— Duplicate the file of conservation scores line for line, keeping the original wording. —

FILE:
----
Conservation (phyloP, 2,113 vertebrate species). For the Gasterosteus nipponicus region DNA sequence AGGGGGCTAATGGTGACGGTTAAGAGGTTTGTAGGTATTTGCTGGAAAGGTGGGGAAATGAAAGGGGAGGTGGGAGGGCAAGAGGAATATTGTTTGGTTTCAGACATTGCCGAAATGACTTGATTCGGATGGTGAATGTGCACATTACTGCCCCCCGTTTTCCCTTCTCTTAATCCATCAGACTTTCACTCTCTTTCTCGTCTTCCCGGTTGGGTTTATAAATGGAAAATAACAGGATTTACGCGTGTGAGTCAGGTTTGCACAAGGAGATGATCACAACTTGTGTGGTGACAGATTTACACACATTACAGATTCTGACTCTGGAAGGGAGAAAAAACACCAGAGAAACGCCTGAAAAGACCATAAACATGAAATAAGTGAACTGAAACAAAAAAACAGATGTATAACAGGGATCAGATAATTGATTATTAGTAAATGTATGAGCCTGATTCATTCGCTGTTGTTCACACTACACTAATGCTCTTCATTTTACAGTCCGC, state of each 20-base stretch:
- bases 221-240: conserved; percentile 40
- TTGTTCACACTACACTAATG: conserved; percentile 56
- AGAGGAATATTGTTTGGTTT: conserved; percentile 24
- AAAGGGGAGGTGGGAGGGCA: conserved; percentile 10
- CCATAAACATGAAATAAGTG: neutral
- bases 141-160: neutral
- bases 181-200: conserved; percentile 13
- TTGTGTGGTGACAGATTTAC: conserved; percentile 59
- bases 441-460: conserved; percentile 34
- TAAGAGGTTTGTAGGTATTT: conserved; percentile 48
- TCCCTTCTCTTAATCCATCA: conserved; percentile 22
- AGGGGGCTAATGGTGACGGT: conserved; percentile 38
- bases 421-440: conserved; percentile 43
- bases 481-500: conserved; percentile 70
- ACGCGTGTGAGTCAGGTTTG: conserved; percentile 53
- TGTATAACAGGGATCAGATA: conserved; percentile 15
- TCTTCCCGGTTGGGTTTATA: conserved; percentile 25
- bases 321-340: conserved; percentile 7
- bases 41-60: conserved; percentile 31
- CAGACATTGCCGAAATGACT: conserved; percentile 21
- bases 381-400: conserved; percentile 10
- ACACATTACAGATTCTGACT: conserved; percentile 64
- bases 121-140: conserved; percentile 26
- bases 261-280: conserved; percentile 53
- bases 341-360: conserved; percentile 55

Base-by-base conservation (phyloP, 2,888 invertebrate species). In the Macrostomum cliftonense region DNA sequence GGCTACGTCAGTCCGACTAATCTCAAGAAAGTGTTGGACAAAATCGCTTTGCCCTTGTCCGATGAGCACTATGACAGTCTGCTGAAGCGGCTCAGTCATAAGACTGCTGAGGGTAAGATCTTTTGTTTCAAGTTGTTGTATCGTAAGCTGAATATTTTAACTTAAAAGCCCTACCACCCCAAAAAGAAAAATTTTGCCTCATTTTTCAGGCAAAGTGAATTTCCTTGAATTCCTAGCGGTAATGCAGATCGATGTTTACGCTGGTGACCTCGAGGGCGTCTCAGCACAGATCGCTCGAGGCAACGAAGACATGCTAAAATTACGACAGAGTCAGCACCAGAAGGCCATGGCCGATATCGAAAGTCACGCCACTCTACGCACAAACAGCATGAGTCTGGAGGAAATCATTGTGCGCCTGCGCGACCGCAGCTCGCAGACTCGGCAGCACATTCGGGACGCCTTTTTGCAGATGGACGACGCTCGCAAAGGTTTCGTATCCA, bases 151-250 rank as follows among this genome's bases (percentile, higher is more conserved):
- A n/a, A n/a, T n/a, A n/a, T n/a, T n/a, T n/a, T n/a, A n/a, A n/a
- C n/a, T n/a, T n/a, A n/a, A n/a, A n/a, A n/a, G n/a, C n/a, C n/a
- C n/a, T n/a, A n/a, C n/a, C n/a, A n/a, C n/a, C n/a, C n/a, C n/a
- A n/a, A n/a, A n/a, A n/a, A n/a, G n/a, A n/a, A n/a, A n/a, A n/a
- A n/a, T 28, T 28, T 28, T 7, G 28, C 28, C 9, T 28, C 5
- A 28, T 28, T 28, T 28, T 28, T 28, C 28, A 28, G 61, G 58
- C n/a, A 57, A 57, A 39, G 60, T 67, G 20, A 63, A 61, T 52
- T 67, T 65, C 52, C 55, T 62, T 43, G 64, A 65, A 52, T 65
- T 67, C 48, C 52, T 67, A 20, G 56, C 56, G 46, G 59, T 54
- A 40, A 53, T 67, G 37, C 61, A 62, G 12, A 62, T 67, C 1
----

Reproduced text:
Conservation (phyloP, 2,113 vertebrate species). For the Gasterosteus nipponicus region DNA sequence AGGGGGCTAATGGTGACGGTTAAGAGGTTTGTAGGTATTTGCTGGAAAGGTGGGGAAATGAAAGGGGAGGTGGGAGGGCAAGAGGAATATTGTTTGGTTTCAGACATTGCCGAAATGACTTGATTCGGATGGTGAATGTGCACATTACTGCCCCCCGTTTTCCCTTCTCTTAATCCATCAGACTTTCACTCTCTTTCTCGTCTTCCCGGTTGGGTTTATAAATGGAAAATAACAGGATTTACGCGTGTGAGTCAGGTTTGCACAAGGAGATGATCACAACTTGTGTGGTGACAGATTTACACACATTACAGATTCTGACTCTGGAAGGGAGAAAAAACACCAGAGAAACGCCTGAAAAGACCATAAACATGAAATAAGTGAACTGAAACAAAAAAACAGATGTATAACAGGGATCAGATAATTGATTATTAGTAAATGTATGAGCCTGATTCATTCGCTGTTGTTCACACTACACTAATGCTCTTCATTTTACAGTCCGC, state of each 20-base stretch:
- bases 221-240: conserved; percentile 40
- TTGTTCACACTACACTAATG: conserved; percentile 56
- AGAGGAATATTGTTTGGTTT: conserved; percentile 24
- AAAGGGGAGGTGGGAGGGCA: conserved; percentile 10
- CCATAAACATGAAATAAGTG: neutral
- bases 141-160: neutral
- bases 181-200: conserved; percentile 13
- TTGTGTGGTGACAGATTTAC: conserved; percentile 59
- bases 441-460: conserved; percentile 34
- TAAGAGGTTTGTAGGTATTT: conserved; percentile 48
- TCCCTTCTCTTAATCCATCA: conserved; percentile 22
- AGGGGGCTAATGGTGACGGT: conserved; percentile 38
- bases 421-440: conserved; percentile 43
- bases 481-500: conserved; percentile 70
- ACGCGTGTGAGTCAGGTTTG: conserved; percentile 53
- TGTATAACAGGGATCAGATA: conserved; percentile 15
- TCTTCCCGGTTGGGTTTATA: conserved; percentile 25
- bases 321-340: conserved; percentile 7
- bases 41-60: conserved; percentile 31
- CAGACATTGCCGAAATGACT: conserved; percentile 21
- bases 381-400: conserved; percentile 10
- ACACATTACAGATTCTGACT: conserved; percentile 64
- bases 121-140: conserved; percentile 26
- bases 261-280: conserved; percentile 53
- bases 341-360: conserved; percentile 55

Base-by-base conservation (phyloP, 2,888 invertebrate species). In the Macrostomum cliftonense region DNA sequence GGCTACGTCAGTCCGACTAATCTCAAGAAAGTGTTGGACAAAATCGCTTTGCCCTTGTCCGATGAGCACTATGACAGTCTGCTGAAGCGGCTCAGTCATAAGACTGCTGAGGGTAAGATCTTTTGTTTCAAGTTGTTGTATCGTAAGCTGAATATTTTAACTTAAAAGCCCTACCACCCCAAAAAGAAAAATTTTGCCTCATTTTTCAGGCAAAGTGAATTTCCTTGAATTCCTAGCGGTAATGCAGATCGATGTTTACGCTGGTGACCTCGAGGGCGTCTCAGCACAGATCGCTCGAGGCAACGAAGACATGCTAAAATTACGACAGAGTCAGCACCAGAAGGCCATGGCCGATATCGAAAGTCACGCCACTCTACGCACAAACAGCATGAGTCTGGAGGAAATCATTGTGCGCCTGCGCGACCGCAGCTCGCAGACTCGGCAGCACATTCGGGACGCCTTTTTGCAGATGGACGACGCTCGCAAAGGTTTCGTATCCA, bases 151-250 rank as follows among this genome's bases (percentile, higher is more conserved):
- A n/a, A n/a, T n/a, A n/a, T n/a, T n/a, T n/a, T n/a, A n/a, A n/a
- C n/a, T n/a, T n/a, A n/a, A n/a, A n/a, A n/a, G n/a, C n/a, C n/a
- C n/a, T n/a, A n/a, C n/a, C n/a, A n/a, C n/a, C n/a, C n/a, C n/a
- A n/a, A n/a, A n/a, A n/a, A n/a, G n/a, A n/a, A n/a, A n/a, A n/a
- A n/a, T 28, T 28, T 28, T 7, G 28, C 28, C 9, T 28, C 5
- A 28, T 28, T 28, T 28, T 28, T 28, C 28, A 28, G 61, G 58
- C n/a, A 57, A 57, A 39, G 60, T 67, G 20, A 63, A 61, T 52
- T 67, T 65, C 52, C 55, T 62, T 43, G 64, A 65, A 52, T 65
- T 67, C 48, C 52, T 67, A 20, G 56, C 56, G 46, G 59, T 54
- A 40, A 53, T 67, G 37, C 61, A 62, G 12, A 62, T 67, C 1